using #define vs const in C

Thread Starter

bug13

Joined Feb 13, 2012
1,807
Hi teams

I have been using #define for most of time but recently I found using constant maybe a better idea in C. My question is, in what situation is better to use #define instead of constant?

For example:
C:
/* some settings for a peripheral */
#define SETTING1    ((uint8_t)0x10)
#define SETTING2    ((uint8_t)0x20)
#define SETTING3    ((uint8_t)0x30)
Code:
typedef struct PERIPHERAL_SETTINGS {
    uint8_t        setting1;
    uint8_t        setting2;
    uint8_t        seeting3;
}peripheral_settings_t;

const peripheral_settings_t FOO_SETTINGS = {
    .setting1     = 0x10,
    .setting2     = 0x20,
    .setting3     = 0x30,
};
 

WBahn

Joined Mar 31, 2012
25,224
Using #define is essentially using the preprocessor to perform a search and replace on the text in the file before it gets sent to the compiler.

The const keyword is essentially signalling your intention to the compiler to not make changes to a value, giving the compiler the opportunity to smack you if you try.
 

dl324

Joined Mar 30, 2015
9,985
Thanks, that's one good point!
It's only an issue if you're programming for a resource constrained application (e.g. Arduino). Instead of using variables for I/O pins, I started using #define. I'm nowhere near running out of RAM, but it's good to get in the habit of not wasting resources if you don't have to.
 

Thread Starter

bug13

Joined Feb 13, 2012
1,807
It's only an issue if you're programming for a resource constrained application (e.g. Arduino). Instead of using variables for I/O pins, I started using #define. I'm nowhere near running out of RAM, but it's good to get in the habit of not wasting resources if you don't have to.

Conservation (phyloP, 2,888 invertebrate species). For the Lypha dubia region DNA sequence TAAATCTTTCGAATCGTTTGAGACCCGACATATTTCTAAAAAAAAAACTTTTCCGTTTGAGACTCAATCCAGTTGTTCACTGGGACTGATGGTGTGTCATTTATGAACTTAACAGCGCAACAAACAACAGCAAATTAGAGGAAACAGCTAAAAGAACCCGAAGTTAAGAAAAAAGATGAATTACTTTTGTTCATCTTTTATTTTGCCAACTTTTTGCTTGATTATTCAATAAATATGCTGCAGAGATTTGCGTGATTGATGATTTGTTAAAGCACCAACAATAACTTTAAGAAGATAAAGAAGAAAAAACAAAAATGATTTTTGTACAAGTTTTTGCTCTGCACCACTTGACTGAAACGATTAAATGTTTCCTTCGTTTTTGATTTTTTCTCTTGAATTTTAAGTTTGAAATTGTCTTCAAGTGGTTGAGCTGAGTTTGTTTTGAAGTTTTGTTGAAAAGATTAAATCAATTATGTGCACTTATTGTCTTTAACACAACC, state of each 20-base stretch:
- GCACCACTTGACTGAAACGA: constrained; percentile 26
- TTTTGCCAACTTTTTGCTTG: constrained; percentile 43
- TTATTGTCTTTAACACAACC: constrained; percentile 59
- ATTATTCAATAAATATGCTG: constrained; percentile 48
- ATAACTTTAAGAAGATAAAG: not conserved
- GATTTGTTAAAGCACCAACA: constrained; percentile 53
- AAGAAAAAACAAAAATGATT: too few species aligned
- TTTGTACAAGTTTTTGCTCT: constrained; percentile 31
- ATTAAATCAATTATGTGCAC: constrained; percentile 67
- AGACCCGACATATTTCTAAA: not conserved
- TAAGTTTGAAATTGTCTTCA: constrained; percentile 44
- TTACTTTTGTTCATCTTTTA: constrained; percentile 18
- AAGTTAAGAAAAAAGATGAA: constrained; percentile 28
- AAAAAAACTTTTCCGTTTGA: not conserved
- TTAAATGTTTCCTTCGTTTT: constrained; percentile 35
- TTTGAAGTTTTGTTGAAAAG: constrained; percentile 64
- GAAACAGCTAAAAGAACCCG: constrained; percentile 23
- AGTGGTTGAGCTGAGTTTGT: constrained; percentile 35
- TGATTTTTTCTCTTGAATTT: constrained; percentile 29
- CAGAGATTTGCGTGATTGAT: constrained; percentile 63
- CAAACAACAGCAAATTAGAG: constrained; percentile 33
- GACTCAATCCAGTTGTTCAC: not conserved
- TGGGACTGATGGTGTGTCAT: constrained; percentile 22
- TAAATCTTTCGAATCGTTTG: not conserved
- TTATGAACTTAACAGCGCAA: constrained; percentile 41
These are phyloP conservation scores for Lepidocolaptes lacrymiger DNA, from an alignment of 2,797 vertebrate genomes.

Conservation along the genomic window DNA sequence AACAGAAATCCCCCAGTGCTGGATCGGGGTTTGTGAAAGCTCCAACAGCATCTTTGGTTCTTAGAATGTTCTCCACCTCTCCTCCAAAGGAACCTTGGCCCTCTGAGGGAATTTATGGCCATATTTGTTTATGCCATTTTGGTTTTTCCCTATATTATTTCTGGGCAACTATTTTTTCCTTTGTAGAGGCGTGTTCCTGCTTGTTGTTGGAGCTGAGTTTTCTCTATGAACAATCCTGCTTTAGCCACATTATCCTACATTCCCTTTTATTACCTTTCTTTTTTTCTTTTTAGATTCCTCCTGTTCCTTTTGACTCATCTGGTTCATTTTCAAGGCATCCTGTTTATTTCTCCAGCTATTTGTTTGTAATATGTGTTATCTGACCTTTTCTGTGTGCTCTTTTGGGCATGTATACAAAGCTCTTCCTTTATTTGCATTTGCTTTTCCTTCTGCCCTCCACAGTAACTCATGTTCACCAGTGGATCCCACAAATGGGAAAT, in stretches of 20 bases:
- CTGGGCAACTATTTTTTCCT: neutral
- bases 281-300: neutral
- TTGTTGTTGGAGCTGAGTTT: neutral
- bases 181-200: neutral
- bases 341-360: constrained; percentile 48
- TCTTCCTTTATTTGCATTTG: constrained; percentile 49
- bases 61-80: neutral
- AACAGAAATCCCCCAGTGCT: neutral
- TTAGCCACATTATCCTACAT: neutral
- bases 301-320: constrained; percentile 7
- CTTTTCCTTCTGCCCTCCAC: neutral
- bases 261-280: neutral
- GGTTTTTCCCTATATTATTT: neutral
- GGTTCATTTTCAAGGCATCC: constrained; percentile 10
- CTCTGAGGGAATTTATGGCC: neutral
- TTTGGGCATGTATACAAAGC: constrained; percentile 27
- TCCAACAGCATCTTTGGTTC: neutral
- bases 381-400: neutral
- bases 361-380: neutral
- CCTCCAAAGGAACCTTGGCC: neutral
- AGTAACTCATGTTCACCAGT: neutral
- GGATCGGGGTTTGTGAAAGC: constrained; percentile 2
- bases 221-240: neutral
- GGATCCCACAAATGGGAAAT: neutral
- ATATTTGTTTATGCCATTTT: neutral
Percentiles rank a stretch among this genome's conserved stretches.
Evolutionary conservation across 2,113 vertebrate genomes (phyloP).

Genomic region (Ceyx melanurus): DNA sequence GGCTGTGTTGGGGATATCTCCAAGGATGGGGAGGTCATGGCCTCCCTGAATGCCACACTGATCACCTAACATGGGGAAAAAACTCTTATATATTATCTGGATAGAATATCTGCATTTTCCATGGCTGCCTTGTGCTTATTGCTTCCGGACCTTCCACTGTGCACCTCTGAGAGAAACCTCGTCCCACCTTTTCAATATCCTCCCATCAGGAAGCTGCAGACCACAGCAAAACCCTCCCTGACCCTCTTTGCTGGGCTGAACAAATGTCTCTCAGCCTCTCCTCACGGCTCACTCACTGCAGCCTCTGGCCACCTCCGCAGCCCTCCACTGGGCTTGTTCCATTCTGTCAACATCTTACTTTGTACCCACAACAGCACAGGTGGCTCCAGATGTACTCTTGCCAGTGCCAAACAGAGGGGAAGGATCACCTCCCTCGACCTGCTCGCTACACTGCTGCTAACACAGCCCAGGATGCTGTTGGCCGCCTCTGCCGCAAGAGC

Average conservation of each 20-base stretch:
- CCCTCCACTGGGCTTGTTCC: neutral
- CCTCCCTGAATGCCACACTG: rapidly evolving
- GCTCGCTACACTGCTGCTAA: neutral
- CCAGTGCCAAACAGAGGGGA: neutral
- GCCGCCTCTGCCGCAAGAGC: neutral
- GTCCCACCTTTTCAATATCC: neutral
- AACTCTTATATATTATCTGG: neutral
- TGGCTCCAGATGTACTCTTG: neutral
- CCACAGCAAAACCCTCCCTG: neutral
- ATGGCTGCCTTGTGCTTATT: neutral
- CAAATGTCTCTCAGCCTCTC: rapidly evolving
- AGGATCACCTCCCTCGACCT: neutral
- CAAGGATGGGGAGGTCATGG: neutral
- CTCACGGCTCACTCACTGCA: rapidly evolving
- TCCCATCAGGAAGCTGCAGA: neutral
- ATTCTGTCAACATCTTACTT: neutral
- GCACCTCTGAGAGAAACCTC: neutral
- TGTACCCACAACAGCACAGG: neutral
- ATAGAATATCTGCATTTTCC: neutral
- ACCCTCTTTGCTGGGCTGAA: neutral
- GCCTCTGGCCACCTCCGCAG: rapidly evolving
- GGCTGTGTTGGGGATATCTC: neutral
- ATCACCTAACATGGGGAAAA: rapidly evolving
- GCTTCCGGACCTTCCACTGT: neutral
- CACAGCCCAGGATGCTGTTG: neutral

Just did a quick test, you can store variables in flash if you want to:
C:
/*!
    Sketch uses 5946 bytes (2%) of program storage space. Maximum is 253952 bytes.
    Global variables use 188 bytes (2%) of dynamic memory, leaving 8004 bytes for local variables. Maximum is 8192 bytes.
*/

/* make a big array */
#define LEN   ((uint16_t)4000)

/* store this constant data in flash instead of ram */
const PROGMEM uint8_t test[LEN] = {0};

void setup() {
  Serial.begin(9600);
}

void loop() {
  for (uint16_t i = 0; i < LEN; i++){
    Serial.println(test[i]);
  }
}
 

MrSoftware

Joined Oct 29, 2013
1,674
For the most basic case, if you're just representing simple data such as an int or char array, there's not an enormous difference (ignoring under the hood differences such as where data is stored, etc..). But since #define is a pre-processor feature, it can be used for so much more. Controlling what code is compiled, representing chunks of code, etc..
 

WBahn

Joined Mar 31, 2012
25,224
For the most basic case, if you're just representing simple data such as an int or char array, there's not an enormous difference (ignoring under the hood differences such as where data is stored, etc..). But since #define is a pre-processor feature, it can be used for so much more. Controlling what code is compiled, representing chunks of code, etc..
Many years ago I created (what I think) are some pretty sophisticated #define macros that make it easy to generate the skeleton of a object-oriented-like class file in which the basic structure definition along with constructor/destructor and get/set functions are automatically generated by just a few macro calls and all of the other function headers are consistently and simply defined via another macro. It made creating pretty sophisticated and reusable and robust structure-based programming quite easy.
 
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